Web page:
By Paul Deeds aka bobreaker50

As the 2011 season began the Oakland Raiders were confident that they were going to reward Al Davis with the team’s first playoff berth since 2002. Jason Campbell had a good command of the offense and Richard Seymour had the defensive troops playing with intensity and togetherness. Behind these two pillars were a plethora of emerging stars headlined by Darren McFadden and Jacoby Ford. This team was sure to make Mr. Davis proud.  As the season began to unfold , surprises sprang up in numerous ways both positive and negative.

Game one was a classic AFC West rivalry won by Oakland on the back of Run DMC’ s legs and Campbell’s steady decision making. There were some tense moments, but overall it was a game that remained out of Denver’s reach from the get go and Oakland came through for win number one and the first step toward an AFC West crown. Next up was a heartbreaking loss to the Buffalo Bills. This one came down to a last second Hail Mary pass from Campbell that was nearly pulled in by rookie revelation Denarius Moore. With the team sitting at one and one,  they faced their first major challenge of the young season. The New York Jets came to coliseum with all of their cockiness and the skill to back it up. Many experts predicted that Rex Ryan’s squad would be too much for the Silver and Black to handle. Instead McFadden and company overwhelmed the Jets as the ground attack rolled up 234 rushing yards in the ten point Raiders victory. Week four brought an even stiffer challenge as the New England Patriots overwhelmed the Raiders’ defence to the tune of 31 points as the Pats controlled this contest from the outset. Four games into the season,  Al Davis’ troops sat at a predictable two and two. Unfortunately,  as the team prepared to face the Houston Texans they heard the sad news that the greatest Raider of them all had passed away. Since that time the 2011 Oakland Raiders have become the biggest mystery in the NFL and it’s just the way Mr. Davis would want it to be.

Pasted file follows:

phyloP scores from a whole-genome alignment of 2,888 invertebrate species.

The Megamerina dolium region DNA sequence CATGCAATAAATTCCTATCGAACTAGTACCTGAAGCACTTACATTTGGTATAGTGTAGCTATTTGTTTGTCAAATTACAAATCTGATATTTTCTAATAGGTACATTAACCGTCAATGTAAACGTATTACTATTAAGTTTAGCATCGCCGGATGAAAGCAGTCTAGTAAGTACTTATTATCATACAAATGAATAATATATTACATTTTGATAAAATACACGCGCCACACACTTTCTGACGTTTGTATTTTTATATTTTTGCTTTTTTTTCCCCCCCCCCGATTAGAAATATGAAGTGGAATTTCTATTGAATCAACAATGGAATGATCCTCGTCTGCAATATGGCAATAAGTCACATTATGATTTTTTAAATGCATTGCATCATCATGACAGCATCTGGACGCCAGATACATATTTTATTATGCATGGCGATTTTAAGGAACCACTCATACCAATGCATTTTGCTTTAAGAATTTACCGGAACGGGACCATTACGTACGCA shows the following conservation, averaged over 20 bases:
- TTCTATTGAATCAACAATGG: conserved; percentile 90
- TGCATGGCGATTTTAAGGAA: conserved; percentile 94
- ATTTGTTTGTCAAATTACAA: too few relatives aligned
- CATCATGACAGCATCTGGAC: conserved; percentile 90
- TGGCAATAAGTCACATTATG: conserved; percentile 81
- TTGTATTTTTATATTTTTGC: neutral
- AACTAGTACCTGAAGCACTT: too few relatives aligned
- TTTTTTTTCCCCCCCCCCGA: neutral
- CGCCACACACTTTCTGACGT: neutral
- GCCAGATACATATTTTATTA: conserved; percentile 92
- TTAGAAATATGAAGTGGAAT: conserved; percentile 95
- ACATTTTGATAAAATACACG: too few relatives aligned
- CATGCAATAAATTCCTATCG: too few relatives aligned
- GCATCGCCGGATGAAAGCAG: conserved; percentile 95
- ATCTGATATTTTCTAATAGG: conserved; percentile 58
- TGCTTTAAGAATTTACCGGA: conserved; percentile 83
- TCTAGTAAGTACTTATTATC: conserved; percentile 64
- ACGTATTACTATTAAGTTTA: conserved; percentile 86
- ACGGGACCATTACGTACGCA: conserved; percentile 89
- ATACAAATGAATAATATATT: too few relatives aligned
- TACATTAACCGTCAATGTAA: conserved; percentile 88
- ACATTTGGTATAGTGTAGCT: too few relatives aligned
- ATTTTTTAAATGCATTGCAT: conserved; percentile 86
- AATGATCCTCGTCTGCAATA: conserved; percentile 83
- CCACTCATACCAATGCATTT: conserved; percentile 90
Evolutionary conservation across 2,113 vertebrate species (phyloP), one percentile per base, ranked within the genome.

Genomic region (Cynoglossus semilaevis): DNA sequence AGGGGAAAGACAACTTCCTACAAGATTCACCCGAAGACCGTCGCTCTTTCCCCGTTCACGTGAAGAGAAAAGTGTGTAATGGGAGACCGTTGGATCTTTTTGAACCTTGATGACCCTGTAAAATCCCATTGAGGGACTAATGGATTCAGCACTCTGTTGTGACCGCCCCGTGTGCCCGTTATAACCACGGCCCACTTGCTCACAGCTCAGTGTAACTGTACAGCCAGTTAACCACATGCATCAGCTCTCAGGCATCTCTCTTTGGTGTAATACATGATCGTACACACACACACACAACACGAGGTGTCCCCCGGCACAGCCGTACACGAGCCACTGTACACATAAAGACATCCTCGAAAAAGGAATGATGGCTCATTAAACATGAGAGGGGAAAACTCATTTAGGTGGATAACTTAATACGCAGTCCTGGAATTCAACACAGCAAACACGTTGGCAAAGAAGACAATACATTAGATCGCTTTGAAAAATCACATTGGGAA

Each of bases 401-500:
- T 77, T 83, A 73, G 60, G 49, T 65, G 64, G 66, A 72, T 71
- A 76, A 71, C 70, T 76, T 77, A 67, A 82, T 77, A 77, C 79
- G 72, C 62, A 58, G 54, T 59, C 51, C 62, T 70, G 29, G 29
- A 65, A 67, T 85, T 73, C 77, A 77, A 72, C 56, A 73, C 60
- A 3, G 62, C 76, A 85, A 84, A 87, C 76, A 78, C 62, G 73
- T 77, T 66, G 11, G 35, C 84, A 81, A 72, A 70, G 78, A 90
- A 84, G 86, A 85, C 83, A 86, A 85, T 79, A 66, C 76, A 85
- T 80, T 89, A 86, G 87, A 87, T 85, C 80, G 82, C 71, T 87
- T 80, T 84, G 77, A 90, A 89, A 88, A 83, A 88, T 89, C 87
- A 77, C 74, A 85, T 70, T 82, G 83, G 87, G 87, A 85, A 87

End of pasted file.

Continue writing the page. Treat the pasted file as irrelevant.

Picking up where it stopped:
Al Davis was unquestionably one of the most influential leaders in NFL history. He assisted Sid Gillman in San Diego, led the Oakland Raiders as both head coach and owner, and fuelled the AFL’s merger with the NFL as its commissioner. No one else in football history can boast a resume of that level.  A key element to this legacy was the mysterious aura that surrounded Davis and his team. Never has there been as much mystery around the franchise as there was during week five of the 2011 season. Would the team be too emotional to handle playing one day after losing their unquestioned leader? Who will lead the team in the absence of the man that has been at the helm since 1963? Would the team “Just Win Baby?”

This game was filled with as much emotion as the prior day had been. The Raiders and Texans locked into an offensive battle that came down to the game’s final play. In fitting tribute to their owner,  the Silver and Black ended the game with an interception while fielding only ten visible players on defence. Did Al Davis have a divine hand in Michael Huff’s game saver? That will forever remain a part of Silver and Black lore and the surprising 2011 season. Each week following the passing of Mr. Davis has brought its’ own surprise.

Week six saw the Raiders trade for Aaron Curry and immediately insert him into the line-up, Jason Campbell go down with a broken clavicle, and the Raiders special teams pull off a fake field goal for a touchdown along with a kickoff return. In week seven the Raiders paid a steep price to acquire Carson Palmer from the Bengals and then let him play on three days practice while surprising their fans in a negative way by losing to an inferior Kansas City squad while watching Darren McFadden sprain his foot. After a bye week more surprises came in the form of one of the most perplexing losses in team history as Tim Tebow managed to trick the Oakland defence with some fancy option runs…

Now the Oakland Raiders are a .500 ball club with eight weeks to go… The only certainty is that there will be more surprises to come and Al Davis wouldn’t have it any other way.